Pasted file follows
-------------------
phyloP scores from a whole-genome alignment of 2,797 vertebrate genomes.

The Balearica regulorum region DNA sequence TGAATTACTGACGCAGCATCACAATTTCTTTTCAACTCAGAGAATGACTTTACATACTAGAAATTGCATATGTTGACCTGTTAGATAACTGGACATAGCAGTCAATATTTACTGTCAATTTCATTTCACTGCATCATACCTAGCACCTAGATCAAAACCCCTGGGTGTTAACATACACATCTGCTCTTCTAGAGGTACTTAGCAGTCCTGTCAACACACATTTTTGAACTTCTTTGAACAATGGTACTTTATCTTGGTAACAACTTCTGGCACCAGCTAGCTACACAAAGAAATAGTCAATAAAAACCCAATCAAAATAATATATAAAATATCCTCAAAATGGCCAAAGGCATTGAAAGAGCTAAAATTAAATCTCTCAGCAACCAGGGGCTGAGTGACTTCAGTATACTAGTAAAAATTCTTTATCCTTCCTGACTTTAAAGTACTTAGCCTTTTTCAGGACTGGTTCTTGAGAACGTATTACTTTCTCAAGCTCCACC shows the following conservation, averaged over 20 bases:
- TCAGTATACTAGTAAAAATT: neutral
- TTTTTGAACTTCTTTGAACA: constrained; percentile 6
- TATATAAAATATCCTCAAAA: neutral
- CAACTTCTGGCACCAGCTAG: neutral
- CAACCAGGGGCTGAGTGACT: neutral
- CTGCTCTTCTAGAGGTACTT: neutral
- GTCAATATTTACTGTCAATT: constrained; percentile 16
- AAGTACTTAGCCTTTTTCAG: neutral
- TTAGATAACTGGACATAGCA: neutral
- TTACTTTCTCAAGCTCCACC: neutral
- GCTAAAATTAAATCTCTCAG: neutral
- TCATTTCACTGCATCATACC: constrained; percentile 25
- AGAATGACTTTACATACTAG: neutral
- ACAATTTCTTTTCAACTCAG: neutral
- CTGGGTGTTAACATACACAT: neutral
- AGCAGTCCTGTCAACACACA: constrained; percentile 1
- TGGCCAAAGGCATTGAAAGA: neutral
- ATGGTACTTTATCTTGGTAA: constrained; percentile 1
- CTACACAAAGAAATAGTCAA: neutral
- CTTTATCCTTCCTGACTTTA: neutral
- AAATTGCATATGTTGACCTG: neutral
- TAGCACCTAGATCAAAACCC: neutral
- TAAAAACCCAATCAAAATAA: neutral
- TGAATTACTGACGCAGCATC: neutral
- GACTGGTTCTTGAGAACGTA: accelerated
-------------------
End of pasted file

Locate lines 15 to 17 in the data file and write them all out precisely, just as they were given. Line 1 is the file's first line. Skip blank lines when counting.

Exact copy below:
- AGAATGACTTTACATACTAG: neutral
- ACAATTTCTTTTCAACTCAG: neutral
- CTGGGTGTTAACATACACAT: neutral